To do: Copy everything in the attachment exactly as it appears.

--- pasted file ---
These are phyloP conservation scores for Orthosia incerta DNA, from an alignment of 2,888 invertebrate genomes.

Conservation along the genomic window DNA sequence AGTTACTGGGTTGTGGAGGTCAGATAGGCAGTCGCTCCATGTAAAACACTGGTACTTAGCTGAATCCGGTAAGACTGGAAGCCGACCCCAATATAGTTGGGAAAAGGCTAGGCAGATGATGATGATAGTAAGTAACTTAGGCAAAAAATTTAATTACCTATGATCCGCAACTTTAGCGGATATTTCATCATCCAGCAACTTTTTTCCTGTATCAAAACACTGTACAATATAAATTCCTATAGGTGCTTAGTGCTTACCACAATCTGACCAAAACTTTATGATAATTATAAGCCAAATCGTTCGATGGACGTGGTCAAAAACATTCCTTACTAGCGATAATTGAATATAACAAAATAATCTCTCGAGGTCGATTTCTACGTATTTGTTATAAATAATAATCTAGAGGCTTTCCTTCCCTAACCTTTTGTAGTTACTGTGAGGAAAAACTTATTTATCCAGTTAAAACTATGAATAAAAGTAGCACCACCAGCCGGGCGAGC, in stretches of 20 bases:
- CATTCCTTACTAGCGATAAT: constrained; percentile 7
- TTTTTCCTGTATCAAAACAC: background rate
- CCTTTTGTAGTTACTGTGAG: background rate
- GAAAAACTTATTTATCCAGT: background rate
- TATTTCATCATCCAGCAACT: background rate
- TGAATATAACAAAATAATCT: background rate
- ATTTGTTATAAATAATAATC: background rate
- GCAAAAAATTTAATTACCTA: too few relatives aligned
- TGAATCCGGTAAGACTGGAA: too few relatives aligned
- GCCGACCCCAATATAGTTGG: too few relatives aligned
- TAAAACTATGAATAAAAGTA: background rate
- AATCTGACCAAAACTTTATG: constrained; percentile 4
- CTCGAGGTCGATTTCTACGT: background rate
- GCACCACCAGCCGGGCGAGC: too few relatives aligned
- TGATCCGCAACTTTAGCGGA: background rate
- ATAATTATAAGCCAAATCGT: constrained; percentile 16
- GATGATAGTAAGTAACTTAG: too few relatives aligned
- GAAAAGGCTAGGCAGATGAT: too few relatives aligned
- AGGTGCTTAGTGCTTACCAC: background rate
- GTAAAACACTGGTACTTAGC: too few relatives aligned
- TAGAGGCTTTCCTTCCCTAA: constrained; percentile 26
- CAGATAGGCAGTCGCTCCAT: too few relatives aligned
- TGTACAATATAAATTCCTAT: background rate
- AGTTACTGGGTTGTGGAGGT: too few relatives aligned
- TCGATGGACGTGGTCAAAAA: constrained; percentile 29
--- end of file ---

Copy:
These are phyloP conservation scores for Orthosia incerta DNA, from an alignment of 2,888 invertebrate genomes.

Conservation along the genomic window DNA sequence AGTTACTGGGTTGTGGAGGTCAGATAGGCAGTCGCTCCATGTAAAACACTGGTACTTAGCTGAATCCGGTAAGACTGGAAGCCGACCCCAATATAGTTGGGAAAAGGCTAGGCAGATGATGATGATAGTAAGTAACTTAGGCAAAAAATTTAATTACCTATGATCCGCAACTTTAGCGGATATTTCATCATCCAGCAACTTTTTTCCTGTATCAAAACACTGTACAATATAAATTCCTATAGGTGCTTAGTGCTTACCACAATCTGACCAAAACTTTATGATAATTATAAGCCAAATCGTTCGATGGACGTGGTCAAAAACATTCCTTACTAGCGATAATTGAATATAACAAAATAATCTCTCGAGGTCGATTTCTACGTATTTGTTATAAATAATAATCTAGAGGCTTTCCTTCCCTAACCTTTTGTAGTTACTGTGAGGAAAAACTTATTTATCCAGTTAAAACTATGAATAAAAGTAGCACCACCAGCCGGGCGAGC, in stretches of 20 bases:
- CATTCCTTACTAGCGATAAT: constrained; percentile 7
- TTTTTCCTGTATCAAAACAC: background rate
- CCTTTTGTAGTTACTGTGAG: background rate
- GAAAAACTTATTTATCCAGT: background rate
- TATTTCATCATCCAGCAACT: background rate
- TGAATATAACAAAATAATCT: background rate
- ATTTGTTATAAATAATAATC: background rate
- GCAAAAAATTTAATTACCTA: too few relatives aligned
- TGAATCCGGTAAGACTGGAA: too few relatives aligned
- GCCGACCCCAATATAGTTGG: too few relatives aligned
- TAAAACTATGAATAAAAGTA: background rate
- AATCTGACCAAAACTTTATG: constrained; percentile 4
- CTCGAGGTCGATTTCTACGT: background rate
- GCACCACCAGCCGGGCGAGC: too few relatives aligned
- TGATCCGCAACTTTAGCGGA: background rate
- ATAATTATAAGCCAAATCGT: constrained; percentile 16
- GATGATAGTAAGTAACTTAG: too few relatives aligned
- GAAAAGGCTAGGCAGATGAT: too few relatives aligned
- AGGTGCTTAGTGCTTACCAC: background rate
- GTAAAACACTGGTACTTAGC: too few relatives aligned
- TAGAGGCTTTCCTTCCCTAA: constrained; percentile 26
- CAGATAGGCAGTCGCTCCAT: too few relatives aligned
- TGTACAATATAAATTCCTAT: background rate
- AGTTACTGGGTTGTGGAGGT: too few relatives aligned
- TCGATGGACGTGGTCAAAAA: constrained; percentile 29